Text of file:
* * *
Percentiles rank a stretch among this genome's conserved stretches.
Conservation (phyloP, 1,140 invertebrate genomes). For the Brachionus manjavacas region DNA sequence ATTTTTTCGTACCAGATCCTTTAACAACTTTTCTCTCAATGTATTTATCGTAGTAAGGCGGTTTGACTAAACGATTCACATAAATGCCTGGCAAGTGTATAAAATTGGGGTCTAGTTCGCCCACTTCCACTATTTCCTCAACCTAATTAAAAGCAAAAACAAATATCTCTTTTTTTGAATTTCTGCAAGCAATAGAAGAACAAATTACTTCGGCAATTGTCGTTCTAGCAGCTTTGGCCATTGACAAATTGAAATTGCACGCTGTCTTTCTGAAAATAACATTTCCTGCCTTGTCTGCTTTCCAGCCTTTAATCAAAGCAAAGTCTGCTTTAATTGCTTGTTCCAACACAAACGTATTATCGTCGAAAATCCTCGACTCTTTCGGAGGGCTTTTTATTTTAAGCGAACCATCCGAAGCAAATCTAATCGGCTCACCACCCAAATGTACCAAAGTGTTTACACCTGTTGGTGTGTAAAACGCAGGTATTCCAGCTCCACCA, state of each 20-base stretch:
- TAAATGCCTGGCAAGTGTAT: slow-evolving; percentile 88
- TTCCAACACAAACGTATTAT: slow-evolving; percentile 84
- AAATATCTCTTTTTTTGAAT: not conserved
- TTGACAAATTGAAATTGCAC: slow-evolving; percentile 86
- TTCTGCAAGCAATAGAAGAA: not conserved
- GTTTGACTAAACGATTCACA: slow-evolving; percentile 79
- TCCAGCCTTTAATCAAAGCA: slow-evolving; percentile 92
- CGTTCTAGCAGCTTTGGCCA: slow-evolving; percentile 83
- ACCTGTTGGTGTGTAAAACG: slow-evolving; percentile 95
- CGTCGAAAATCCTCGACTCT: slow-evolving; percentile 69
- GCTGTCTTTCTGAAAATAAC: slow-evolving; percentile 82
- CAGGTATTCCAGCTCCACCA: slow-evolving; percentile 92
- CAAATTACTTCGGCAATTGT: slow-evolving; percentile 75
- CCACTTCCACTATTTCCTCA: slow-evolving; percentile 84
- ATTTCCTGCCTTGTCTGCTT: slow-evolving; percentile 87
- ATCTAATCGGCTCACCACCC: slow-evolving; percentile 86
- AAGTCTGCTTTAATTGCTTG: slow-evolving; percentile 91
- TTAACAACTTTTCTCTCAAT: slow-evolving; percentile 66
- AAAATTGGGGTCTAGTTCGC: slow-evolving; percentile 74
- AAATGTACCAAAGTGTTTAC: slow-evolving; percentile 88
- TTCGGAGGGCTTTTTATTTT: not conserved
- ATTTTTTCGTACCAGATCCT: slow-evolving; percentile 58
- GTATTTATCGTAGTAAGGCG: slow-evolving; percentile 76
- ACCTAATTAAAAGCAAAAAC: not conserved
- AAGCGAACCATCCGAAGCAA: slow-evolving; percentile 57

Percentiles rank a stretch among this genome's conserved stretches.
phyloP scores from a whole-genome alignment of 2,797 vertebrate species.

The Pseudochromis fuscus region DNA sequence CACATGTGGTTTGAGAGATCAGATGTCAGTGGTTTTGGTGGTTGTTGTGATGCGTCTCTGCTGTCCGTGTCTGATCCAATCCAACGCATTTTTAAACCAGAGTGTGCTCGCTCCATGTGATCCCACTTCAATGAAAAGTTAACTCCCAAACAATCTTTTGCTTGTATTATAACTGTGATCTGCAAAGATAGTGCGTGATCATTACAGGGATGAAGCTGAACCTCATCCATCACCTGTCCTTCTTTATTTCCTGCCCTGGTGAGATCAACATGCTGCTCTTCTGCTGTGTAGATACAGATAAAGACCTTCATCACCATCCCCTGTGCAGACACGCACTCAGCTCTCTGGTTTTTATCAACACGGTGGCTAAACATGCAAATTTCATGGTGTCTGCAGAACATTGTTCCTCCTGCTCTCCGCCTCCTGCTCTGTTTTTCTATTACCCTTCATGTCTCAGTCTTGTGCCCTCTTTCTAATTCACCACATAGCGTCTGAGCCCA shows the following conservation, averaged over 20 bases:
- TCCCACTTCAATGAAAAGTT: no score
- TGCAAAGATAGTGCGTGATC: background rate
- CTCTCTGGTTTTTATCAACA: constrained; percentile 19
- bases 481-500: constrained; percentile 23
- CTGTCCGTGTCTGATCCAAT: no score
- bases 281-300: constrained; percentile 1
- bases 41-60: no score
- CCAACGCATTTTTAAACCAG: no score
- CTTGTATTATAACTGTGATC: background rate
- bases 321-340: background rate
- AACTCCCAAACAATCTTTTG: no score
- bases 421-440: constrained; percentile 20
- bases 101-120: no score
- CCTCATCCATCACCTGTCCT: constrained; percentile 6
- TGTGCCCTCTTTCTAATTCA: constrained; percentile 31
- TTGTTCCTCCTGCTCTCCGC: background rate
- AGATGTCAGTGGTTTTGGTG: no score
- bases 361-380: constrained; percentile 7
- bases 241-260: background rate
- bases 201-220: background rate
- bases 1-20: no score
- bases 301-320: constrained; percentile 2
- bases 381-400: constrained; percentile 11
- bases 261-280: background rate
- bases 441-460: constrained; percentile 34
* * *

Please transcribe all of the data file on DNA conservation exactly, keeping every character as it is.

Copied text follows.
Percentiles rank a stretch among this genome's conserved stretches.
Conservation (phyloP, 1,140 invertebrate genomes). For the Brachionus manjavacas region DNA sequence ATTTTTTCGTACCAGATCCTTTAACAACTTTTCTCTCAATGTATTTATCGTAGTAAGGCGGTTTGACTAAACGATTCACATAAATGCCTGGCAAGTGTATAAAATTGGGGTCTAGTTCGCCCACTTCCACTATTTCCTCAACCTAATTAAAAGCAAAAACAAATATCTCTTTTTTTGAATTTCTGCAAGCAATAGAAGAACAAATTACTTCGGCAATTGTCGTTCTAGCAGCTTTGGCCATTGACAAATTGAAATTGCACGCTGTCTTTCTGAAAATAACATTTCCTGCCTTGTCTGCTTTCCAGCCTTTAATCAAAGCAAAGTCTGCTTTAATTGCTTGTTCCAACACAAACGTATTATCGTCGAAAATCCTCGACTCTTTCGGAGGGCTTTTTATTTTAAGCGAACCATCCGAAGCAAATCTAATCGGCTCACCACCCAAATGTACCAAAGTGTTTACACCTGTTGGTGTGTAAAACGCAGGTATTCCAGCTCCACCA, state of each 20-base stretch:
- TAAATGCCTGGCAAGTGTAT: slow-evolving; percentile 88
- TTCCAACACAAACGTATTAT: slow-evolving; percentile 84
- AAATATCTCTTTTTTTGAAT: not conserved
- TTGACAAATTGAAATTGCAC: slow-evolving; percentile 86
- TTCTGCAAGCAATAGAAGAA: not conserved
- GTTTGACTAAACGATTCACA: slow-evolving; percentile 79
- TCCAGCCTTTAATCAAAGCA: slow-evolving; percentile 92
- CGTTCTAGCAGCTTTGGCCA: slow-evolving; percentile 83
- ACCTGTTGGTGTGTAAAACG: slow-evolving; percentile 95
- CGTCGAAAATCCTCGACTCT: slow-evolving; percentile 69
- GCTGTCTTTCTGAAAATAAC: slow-evolving; percentile 82
- CAGGTATTCCAGCTCCACCA: slow-evolving; percentile 92
- CAAATTACTTCGGCAATTGT: slow-evolving; percentile 75
- CCACTTCCACTATTTCCTCA: slow-evolving; percentile 84
- ATTTCCTGCCTTGTCTGCTT: slow-evolving; percentile 87
- ATCTAATCGGCTCACCACCC: slow-evolving; percentile 86
- AAGTCTGCTTTAATTGCTTG: slow-evolving; percentile 91
- TTAACAACTTTTCTCTCAAT: slow-evolving; percentile 66
- AAAATTGGGGTCTAGTTCGC: slow-evolving; percentile 74
- AAATGTACCAAAGTGTTTAC: slow-evolving; percentile 88
- TTCGGAGGGCTTTTTATTTT: not conserved
- ATTTTTTCGTACCAGATCCT: slow-evolving; percentile 58
- GTATTTATCGTAGTAAGGCG: slow-evolving; percentile 76
- ACCTAATTAAAAGCAAAAAC: not conserved
- AAGCGAACCATCCGAAGCAA: slow-evolving; percentile 57

Percentiles rank a stretch among this genome's conserved stretches.
phyloP scores from a whole-genome alignment of 2,797 vertebrate species.

The Pseudochromis fuscus region DNA sequence CACATGTGGTTTGAGAGATCAGATGTCAGTGGTTTTGGTGGTTGTTGTGATGCGTCTCTGCTGTCCGTGTCTGATCCAATCCAACGCATTTTTAAACCAGAGTGTGCTCGCTCCATGTGATCCCACTTCAATGAAAAGTTAACTCCCAAACAATCTTTTGCTTGTATTATAACTGTGATCTGCAAAGATAGTGCGTGATCATTACAGGGATGAAGCTGAACCTCATCCATCACCTGTCCTTCTTTATTTCCTGCCCTGGTGAGATCAACATGCTGCTCTTCTGCTGTGTAGATACAGATAAAGACCTTCATCACCATCCCCTGTGCAGACACGCACTCAGCTCTCTGGTTTTTATCAACACGGTGGCTAAACATGCAAATTTCATGGTGTCTGCAGAACATTGTTCCTCCTGCTCTCCGCCTCCTGCTCTGTTTTTCTATTACCCTTCATGTCTCAGTCTTGTGCCCTCTTTCTAATTCACCACATAGCGTCTGAGCCCA shows the following conservation, averaged over 20 bases:
- TCCCACTTCAATGAAAAGTT: no score
- TGCAAAGATAGTGCGTGATC: background rate
- CTCTCTGGTTTTTATCAACA: constrained; percentile 19
- bases 481-500: constrained; percentile 23
- CTGTCCGTGTCTGATCCAAT: no score
- bases 281-300: constrained; percentile 1
- bases 41-60: no score
- CCAACGCATTTTTAAACCAG: no score
- CTTGTATTATAACTGTGATC: background rate
- bases 321-340: background rate
- AACTCCCAAACAATCTTTTG: no score
- bases 421-440: constrained; percentile 20
- bases 101-120: no score
- CCTCATCCATCACCTGTCCT: constrained; percentile 6
- TGTGCCCTCTTTCTAATTCA: constrained; percentile 31
- TTGTTCCTCCTGCTCTCCGC: background rate
- AGATGTCAGTGGTTTTGGTG: no score
- bases 361-380: constrained; percentile 7
- bases 241-260: background rate
- bases 201-220: background rate
- bases 1-20: no score
- bases 301-320: constrained; percentile 2
- bases 381-400: constrained; percentile 11
- bases 261-280: background rate
- bases 441-460: constrained; percentile 34